Judge Approves Mental Competency Evaluation for Severance - NBC4 Washington

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Judge Approves Mental Competency Evaluation for Severance

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    NEWSLETTERS

    Northern Virginia Bureau Chief Julie Carey reports on the mental competency of Charles Severance called into question. (Published Thursday, Dec. 11, 2014)

    The man accused of killing three prominent community members in Alexandria, Virginia will undergo a mental competency evaluation, a judge ruled Thursday.

    Judge Jane Marum Roush ordered the competency exam for Charles Severance Friday at a pretrial hearing in Alexandria Circuit Court.

    Defense attorneys for Charles Severance say he lacks the mental capacity to understand the court proceedings against him. When his attorney asked the judge to appoint a doctor for the evaluation, Severance jumped to his feet, shouting, "He no longer represents me."

    Roush told Severance that he was still represented by the three-member legal team, and Severance sat down. Roush then ordered the evaluation.

    Severance gave a middle-finger gesture to the court photographer after the hearing.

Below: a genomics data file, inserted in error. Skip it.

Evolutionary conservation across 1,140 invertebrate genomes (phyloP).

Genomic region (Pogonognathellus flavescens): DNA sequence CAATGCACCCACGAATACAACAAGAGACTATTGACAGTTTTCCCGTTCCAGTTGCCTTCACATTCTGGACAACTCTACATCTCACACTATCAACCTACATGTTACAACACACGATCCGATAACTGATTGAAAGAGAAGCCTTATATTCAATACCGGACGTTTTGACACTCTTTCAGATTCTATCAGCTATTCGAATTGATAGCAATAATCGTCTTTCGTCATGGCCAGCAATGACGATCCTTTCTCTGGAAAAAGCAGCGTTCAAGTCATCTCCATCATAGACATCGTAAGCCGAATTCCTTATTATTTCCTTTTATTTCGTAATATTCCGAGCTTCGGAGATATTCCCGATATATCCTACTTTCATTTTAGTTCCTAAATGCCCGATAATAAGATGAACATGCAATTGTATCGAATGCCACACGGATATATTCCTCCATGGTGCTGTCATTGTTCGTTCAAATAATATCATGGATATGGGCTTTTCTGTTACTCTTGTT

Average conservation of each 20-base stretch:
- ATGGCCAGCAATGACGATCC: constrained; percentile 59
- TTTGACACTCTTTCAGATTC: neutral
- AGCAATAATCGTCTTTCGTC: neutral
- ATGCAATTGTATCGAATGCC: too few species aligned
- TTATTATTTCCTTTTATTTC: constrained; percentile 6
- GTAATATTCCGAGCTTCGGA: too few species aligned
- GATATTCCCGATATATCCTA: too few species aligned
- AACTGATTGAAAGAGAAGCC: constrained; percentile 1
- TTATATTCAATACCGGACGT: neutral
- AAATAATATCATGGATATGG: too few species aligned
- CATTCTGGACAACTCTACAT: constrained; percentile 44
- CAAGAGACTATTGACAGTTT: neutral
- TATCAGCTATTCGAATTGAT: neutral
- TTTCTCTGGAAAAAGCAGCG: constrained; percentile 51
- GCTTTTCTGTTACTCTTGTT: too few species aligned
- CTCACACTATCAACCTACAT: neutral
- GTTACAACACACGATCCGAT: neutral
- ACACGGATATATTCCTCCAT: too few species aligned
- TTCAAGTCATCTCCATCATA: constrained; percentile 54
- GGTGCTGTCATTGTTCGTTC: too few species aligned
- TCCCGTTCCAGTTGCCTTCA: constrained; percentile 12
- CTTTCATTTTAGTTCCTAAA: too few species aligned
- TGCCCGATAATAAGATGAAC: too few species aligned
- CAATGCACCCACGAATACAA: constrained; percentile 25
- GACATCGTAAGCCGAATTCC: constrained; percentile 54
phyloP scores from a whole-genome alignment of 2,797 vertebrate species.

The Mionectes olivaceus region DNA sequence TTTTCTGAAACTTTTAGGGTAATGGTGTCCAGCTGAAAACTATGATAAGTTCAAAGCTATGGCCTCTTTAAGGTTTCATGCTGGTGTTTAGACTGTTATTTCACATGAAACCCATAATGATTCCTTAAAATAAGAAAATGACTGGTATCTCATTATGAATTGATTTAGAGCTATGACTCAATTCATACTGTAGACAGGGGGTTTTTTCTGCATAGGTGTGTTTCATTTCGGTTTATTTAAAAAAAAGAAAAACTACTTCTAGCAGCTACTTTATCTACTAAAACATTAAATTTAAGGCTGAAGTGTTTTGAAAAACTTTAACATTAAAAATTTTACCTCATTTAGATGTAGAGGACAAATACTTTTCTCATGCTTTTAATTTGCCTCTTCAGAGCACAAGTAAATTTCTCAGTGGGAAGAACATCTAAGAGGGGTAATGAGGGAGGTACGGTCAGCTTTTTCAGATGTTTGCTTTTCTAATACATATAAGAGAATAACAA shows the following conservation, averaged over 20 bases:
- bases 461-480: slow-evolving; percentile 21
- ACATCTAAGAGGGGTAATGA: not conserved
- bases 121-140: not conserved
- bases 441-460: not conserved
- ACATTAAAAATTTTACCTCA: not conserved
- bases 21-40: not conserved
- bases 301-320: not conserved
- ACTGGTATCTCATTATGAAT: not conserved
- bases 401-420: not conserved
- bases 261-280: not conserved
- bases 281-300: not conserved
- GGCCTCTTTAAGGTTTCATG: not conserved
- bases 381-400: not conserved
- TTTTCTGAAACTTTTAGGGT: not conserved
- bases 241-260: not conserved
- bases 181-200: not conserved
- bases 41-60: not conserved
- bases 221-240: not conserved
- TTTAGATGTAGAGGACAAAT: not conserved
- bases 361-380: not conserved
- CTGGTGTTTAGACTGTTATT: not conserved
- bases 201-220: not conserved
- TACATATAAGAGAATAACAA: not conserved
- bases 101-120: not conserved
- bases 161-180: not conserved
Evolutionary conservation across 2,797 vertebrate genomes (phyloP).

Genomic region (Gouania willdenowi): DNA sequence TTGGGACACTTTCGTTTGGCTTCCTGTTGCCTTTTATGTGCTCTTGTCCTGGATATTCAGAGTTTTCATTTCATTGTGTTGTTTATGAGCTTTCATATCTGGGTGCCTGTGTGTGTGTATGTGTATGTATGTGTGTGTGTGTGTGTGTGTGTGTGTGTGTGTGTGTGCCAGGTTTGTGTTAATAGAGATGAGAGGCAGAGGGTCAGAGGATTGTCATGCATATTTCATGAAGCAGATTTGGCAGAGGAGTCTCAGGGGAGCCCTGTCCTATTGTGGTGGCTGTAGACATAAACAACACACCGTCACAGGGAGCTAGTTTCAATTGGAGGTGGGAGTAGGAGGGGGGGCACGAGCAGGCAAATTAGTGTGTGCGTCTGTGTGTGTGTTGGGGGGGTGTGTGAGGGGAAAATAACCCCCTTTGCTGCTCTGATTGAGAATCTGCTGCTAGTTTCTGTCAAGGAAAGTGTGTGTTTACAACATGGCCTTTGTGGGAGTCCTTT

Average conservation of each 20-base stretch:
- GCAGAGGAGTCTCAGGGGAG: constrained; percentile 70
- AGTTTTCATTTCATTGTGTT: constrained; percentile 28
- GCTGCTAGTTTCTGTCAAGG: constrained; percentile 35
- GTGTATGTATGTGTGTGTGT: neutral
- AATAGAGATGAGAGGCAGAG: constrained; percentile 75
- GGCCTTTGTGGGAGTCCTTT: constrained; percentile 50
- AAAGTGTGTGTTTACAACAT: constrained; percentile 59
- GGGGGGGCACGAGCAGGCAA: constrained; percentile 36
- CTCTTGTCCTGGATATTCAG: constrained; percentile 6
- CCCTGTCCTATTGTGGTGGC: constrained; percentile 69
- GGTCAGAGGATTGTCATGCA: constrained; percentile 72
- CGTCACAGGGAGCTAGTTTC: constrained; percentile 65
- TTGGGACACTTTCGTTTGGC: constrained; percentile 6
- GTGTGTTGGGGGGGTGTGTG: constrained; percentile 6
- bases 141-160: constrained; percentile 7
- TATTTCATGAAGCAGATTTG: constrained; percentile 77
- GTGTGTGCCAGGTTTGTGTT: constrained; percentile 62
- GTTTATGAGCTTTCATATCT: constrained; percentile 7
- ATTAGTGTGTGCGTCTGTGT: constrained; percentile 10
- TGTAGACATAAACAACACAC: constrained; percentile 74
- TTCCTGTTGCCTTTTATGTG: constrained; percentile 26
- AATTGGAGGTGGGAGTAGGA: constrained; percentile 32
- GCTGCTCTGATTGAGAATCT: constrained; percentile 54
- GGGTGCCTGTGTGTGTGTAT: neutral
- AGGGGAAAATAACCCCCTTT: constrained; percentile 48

Severance is charged with the shooting deaths of three well-known Alexandria residents: Nancy Dunning more than a decade ago; Ron Kirby in November 2013, and Ruthanne Lodato in February.

    Relatives of all three vicitms were present in the coutroom, including Lodato's widower, Norm, and his daughter; both of Dunning's children, and Ron Kirby's children.

    A longtime friend of Severance went to the courthouse to show support, saying he didn't think Severance could have done what's alleged.

    Severance's parents also were in the courtroom Thursday, but declined to comment after the hearing. His attorneys also declined to comment.

    The attorneys had previously filed a series of motions, including a request to dismiss the charges and to separate the decade-old murder of Nancy Dunning from the other two cases.

    Those motions will be withdrawn for now.

    The results of the mental competency evaluation will be reviewed at a hearing Jan. 22.